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Three women missing for as long as a decade were found alive in a residential area of Cleveland on Monday, and police said they arrested three people in the case.
A hospital physician said all three women were in fair condition and talking with doctors who were evaluating them.
Crowds gathered Monday night on the street near the house where police said Amanda Berry, Gina DeJesus and Michelle Knight were found earlier in the day.
Cleveland Police Chief Michael McGrath said he thinks the three women were tied up in the house where they were found and had been there since they disappeared.
Police said three brothers — ages 50, 52 and 54 — have been arrested. The 52-year-old lived in the home. Police released no names and gave no information about charges they might face. McGrath said a 6-year-old also was in the home.
Police provided no details of how the women were found but said they appeared to be in good health and had been taken to a hospital.
A recording of a 911 call made Monday was released: "I'm Amanda Berry. ... I've been kidnapped, and I've been missing for 10 years. And I'm here. I'm free now."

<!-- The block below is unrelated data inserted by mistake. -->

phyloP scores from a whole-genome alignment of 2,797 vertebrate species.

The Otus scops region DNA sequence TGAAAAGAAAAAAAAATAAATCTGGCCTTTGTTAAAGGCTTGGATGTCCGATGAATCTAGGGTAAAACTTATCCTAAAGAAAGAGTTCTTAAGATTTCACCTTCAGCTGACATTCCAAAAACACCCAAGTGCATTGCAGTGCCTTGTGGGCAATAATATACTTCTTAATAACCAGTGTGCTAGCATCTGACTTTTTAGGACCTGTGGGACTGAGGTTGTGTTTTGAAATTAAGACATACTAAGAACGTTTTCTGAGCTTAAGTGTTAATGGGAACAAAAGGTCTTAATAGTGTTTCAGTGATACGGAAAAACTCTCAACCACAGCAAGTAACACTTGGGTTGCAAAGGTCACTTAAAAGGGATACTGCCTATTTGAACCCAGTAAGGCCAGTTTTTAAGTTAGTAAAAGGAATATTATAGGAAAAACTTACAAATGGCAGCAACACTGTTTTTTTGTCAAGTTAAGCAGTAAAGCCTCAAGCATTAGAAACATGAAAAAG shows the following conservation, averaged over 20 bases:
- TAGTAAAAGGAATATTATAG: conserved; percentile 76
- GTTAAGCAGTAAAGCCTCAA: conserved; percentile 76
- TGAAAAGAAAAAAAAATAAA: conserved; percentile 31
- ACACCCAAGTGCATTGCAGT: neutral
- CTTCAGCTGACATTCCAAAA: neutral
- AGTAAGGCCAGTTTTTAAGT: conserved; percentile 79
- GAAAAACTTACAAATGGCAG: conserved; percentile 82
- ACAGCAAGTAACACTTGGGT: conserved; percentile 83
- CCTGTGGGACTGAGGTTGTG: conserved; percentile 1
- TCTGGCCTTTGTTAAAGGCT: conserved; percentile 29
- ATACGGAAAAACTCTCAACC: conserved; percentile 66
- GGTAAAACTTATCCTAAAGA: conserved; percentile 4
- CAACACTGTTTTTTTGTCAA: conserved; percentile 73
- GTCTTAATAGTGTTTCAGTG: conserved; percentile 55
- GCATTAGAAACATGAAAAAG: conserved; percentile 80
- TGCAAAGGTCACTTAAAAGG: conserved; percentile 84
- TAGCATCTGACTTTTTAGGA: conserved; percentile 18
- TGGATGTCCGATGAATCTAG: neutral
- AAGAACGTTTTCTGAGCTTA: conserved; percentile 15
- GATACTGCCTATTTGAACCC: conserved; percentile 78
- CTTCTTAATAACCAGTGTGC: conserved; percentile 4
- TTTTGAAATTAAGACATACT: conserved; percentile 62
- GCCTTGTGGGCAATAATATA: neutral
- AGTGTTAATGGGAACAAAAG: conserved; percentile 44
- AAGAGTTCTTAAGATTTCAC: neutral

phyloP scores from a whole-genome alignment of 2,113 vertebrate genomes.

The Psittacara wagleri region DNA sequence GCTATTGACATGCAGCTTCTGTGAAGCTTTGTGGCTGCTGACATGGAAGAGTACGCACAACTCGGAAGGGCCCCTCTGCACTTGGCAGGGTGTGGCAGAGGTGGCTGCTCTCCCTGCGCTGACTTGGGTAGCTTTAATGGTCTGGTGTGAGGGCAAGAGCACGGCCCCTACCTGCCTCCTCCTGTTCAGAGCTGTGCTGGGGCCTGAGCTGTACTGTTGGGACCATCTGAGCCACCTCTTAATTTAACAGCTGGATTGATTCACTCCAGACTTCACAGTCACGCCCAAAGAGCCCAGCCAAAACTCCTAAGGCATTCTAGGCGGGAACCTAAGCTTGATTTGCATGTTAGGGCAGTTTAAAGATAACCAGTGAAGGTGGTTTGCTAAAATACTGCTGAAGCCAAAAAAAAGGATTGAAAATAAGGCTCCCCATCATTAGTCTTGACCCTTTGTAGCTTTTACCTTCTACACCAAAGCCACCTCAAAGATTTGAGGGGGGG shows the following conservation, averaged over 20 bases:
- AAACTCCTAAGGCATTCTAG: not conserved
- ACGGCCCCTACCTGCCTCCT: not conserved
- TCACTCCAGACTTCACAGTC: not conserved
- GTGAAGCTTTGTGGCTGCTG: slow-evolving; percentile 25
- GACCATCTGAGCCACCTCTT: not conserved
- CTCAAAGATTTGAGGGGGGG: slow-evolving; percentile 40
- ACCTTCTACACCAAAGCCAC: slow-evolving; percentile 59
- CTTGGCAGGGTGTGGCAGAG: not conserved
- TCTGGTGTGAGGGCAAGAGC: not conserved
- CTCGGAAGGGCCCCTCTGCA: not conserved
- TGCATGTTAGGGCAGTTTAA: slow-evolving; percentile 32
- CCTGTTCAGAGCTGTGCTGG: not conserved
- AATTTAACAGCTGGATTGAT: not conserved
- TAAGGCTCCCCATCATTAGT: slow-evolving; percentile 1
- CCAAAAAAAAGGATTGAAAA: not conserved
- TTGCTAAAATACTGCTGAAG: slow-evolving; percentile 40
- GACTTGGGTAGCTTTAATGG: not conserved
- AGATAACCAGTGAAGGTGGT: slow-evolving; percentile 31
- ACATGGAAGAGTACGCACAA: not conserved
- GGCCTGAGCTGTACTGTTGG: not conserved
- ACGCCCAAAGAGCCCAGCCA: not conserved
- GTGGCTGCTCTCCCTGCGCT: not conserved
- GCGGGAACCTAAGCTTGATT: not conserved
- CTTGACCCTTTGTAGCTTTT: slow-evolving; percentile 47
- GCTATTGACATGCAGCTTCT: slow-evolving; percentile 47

She said she had been taken by someone and begged for police officers to arrive at the house on Cleveland's west side before he returned.
Each had gone missing separately. Berry disappeared at age 16 on April 21, 2003, when she called her sister to say she was getting a ride home from her job at a Burger King.
DeJesus went missing at age 14 on her way home from school about a year later. They were found just a few miles from where they had gone missing. Police said Knight went missing in 2002.
Mayor Frank Jackson expressed gratitude that the three women were found alive.
"We have many unanswered questions regarding this case, and the investigation will be ongoing," he said in a statement.
"I've been praying, never forgot about her, ever," Kayla Rogers, a childhood friend of DeJesus, told The Plain Dealer newspaper. "This is amazing. This is a celebration. I'm so happy. I just want to see her walk out of those doors so I can hug her."
In January, a prison inmate was sentenced to 41/2 years after admitting he provided a false burial tip in the disappearance of Berry.
Police used backhoes to dig up a lot identified by the inmate last year in search of Berry's remains but found nothing.
Berry's mother, Louwana Miller, died in March 2006. She had spent the previous three years looking for her daughter.